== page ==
Piecing together a few things
Picked-up pieces while waiting for Manny Ramirez and Tiger Woods to return to our region this weekend.
■The once-great Channel 4 has officially sold its news soul to the New England Patriots. “All Access’’ is one thing, and here on Morrissey Boulevard we are compromised because of the awkward New York Times 17 percent stake in the Red Sox (hence, our court-mandated NESN appearances). But WBZ-TV has officially morphed into a 24/7 Patriot infomercial for Bob Kraft enterprises. These preseason home broadcasts have become outright ridiculous. Channel 4 feeds us nonstop promotions on the owner, Patriot Place, and the
For the Rams game, Kraft insisted that the “talent’’ wear red shirts with Patriot logos. This was done in the interest of promoting the Patriot “brand.’’ Affable Steve Burton plays along, calling the diminutive Kraft “Mr. Big.’’ What’s next for Burton and Dan Roche — propeller beanies with Flying Elvises and Pat Patriots? Pom-poms, megaphones, and Patriot letter sweaters?
It’s one thing to insist that broadcasters spread the gospel of the team, but when you make them wear team garb, you’re telling the world that the station is in the bag. “All Access’’ becomes All Suck-Up. The station can’t be trusted to report anything real or remotely negative about the team. Channel 4 is deeper in the tank with the Patriots than WEEI is — no small achievement.
If your eyes and ears don’t confirm this, here’s an interesting item: After Pittsburgh Steelers quarterback Ben Roethlisberger was badly injured in a motorcycle accident in 2006 (riding without a helmet), he promised he would always ride with a helmet in the future. According to Sports Illustrated, the CBS affiliate in Pittsburgh, KDKA, subsequently shot footage of Roethlisberger riding without a helmet but did not air the tape because it did not want to damage its relationship with the Steelers. The station’s news director at the time was John Verrilli, now the news director at Channel 4 in Boston.
In Sports Illustrated, Verrilli denied the tape existed. He did not return my calls.
■ Here’s hoping Holy Cross quarterback Dominic Randolph gets some snaps for the Giants against the Patriots tonight.
■ Hard to summon much sympathy for Roger Clemens when you see him appear in federal court, then catch a private plane for Myrtle Beach so he can play 18 before sunset. One more instance of the Rocket flipping the bird at the US government and everyone else. Clemens’s trial date is April 5, 2011, which will be Opening Day in some major league cities.
■ Anybody else notice that Carl Pavano looks like W.B. Mason?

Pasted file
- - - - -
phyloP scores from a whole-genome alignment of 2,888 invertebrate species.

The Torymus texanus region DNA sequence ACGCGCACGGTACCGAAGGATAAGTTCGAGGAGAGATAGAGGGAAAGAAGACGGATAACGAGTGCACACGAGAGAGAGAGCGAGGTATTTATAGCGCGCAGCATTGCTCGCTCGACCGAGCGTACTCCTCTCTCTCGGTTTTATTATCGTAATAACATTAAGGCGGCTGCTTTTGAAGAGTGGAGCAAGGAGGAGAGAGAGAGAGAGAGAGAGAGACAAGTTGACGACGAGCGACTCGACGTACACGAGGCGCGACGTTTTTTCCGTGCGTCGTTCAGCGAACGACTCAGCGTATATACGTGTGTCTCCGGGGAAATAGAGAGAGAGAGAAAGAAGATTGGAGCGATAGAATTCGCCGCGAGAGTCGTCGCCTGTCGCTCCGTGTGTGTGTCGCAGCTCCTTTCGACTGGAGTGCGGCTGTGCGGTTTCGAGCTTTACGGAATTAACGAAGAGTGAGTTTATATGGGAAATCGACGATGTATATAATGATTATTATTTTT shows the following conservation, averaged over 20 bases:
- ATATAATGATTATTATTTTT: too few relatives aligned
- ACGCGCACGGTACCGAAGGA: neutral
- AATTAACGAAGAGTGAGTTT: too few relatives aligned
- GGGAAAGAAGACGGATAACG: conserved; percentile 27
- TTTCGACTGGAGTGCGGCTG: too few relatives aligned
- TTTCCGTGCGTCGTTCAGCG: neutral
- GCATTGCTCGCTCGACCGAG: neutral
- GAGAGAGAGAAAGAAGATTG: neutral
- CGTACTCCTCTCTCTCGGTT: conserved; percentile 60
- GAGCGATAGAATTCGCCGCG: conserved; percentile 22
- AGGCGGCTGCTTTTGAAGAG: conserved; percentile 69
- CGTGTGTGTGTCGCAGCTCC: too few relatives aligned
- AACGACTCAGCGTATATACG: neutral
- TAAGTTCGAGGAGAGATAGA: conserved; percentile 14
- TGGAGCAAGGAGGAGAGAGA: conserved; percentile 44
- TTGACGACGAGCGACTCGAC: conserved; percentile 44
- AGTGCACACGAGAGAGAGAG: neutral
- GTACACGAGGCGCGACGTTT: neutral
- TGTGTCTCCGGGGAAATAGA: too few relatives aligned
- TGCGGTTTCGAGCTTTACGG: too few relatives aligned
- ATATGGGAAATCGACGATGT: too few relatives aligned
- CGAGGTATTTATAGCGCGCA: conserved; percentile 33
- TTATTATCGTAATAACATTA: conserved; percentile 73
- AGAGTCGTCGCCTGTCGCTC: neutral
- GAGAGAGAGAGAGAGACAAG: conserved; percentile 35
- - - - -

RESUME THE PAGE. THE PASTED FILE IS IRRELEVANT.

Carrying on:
■ When Southern Cal athletic director Pat Haden played with the Rams in 1977, his training camp roommates were Joe Namath and Al Cowlings.
■ Delonte West again? Difficult as it may be, let’s resist the urge to go for the cheap laughs on this one.
■ It is impossible to read the background on the nonfight between Floyd Mayweather Jr. and Manny Pacquiao without concluding that Mayweather is afraid of the Filipino congressman. Mayweather wants to retire unbeaten and wants to tell the world he is the greatest fighter of all time, but he looks more like a good fighter who picked his spots and ran from trouble at the end.
■Quiz: Name the five players who won championships with the Yankees and Red Sox. Hint: One of them had a very short stint in pinstripes and was not part of the Yankees’ championship postseason.
■Darrelle Revis had one of the best seasons in the history of the cornerback position in 2009, but he has three years remaining on his contract, which makes his holdout objectionable. Players who opt for security over risk need to honor their pacts. Adrian Beltre is a good example. He could have taken security, but he opted to put it on the line this year and now he will be rewarded.
■John Calipari to Dan Patrick, defending his contention that draft night 2010 was the best night in Kentucky basketball history: “It was like winning the national title. What if we had won the national title and none of them got drafted?’’ Actually, coach, that would have been OK with most UK alums. You are not there to send kids to the NBA. You are there to win games and championships for Kentucky.
■ Sad to see the Packers put running back Quinn Porter on injured reserve, ending his season. Porter was a cheerleader at Stillman College before he became a running back and NFL tryout. Teammates called him “Pom Pom.’’ Maybe he can get a sideline gig at Channel 4.
■Hats off to Red Sox rookie Ryan Kalish and Rays veteran Carlos Pena for playing the game correctly. Somebody taught Kalish and Pena that the basepath belongs to the runner. When Cleveland catcher Carlos Santana stuck his leg in the path, Kalish went straight for the plate. The collision was ugly, but it was clean. Catchers can block the plate if they want, but they are supposed to do so at risk. You saw this again Sunday when Pena plowed into Victor Martinez. Too often lately, players have been going around catchers and giving up runs to avoid collisions. Kalish and Pena did it the old-school way. The good news is that Santana did not sustain a career-threatening injury. He has had surgery and hopes to be back next season.
■ “Pocket Money’’ is back on the (NESN) air Friday night. That pretty much clinches the Emmy for next year.
■Fastest game in pro football history? Patriots over the Jets, 23-14, in 1 hour and 56 minutes on Oct. 5, 1969.
■ Bet you didn’t know that Cole Haan sells bridal shoes with
■ I’ve asked before and I’ll ask again: Did 22-year-old Cuban Aroldis Chapman (105 m.p.h.) sign with the Cincinnati Reds because he thinks they’re Communists?
■Quiz answer: Babe Ruth, Johnny Damon, Ramiro Mendoza, Eric Hinske, and Mike Lowell. Lowell played eight regular-season games for the 1998 Yankees.
Dan Shaughnessy is a Globe columnist. He can be reached at firstname.lastname@example.org.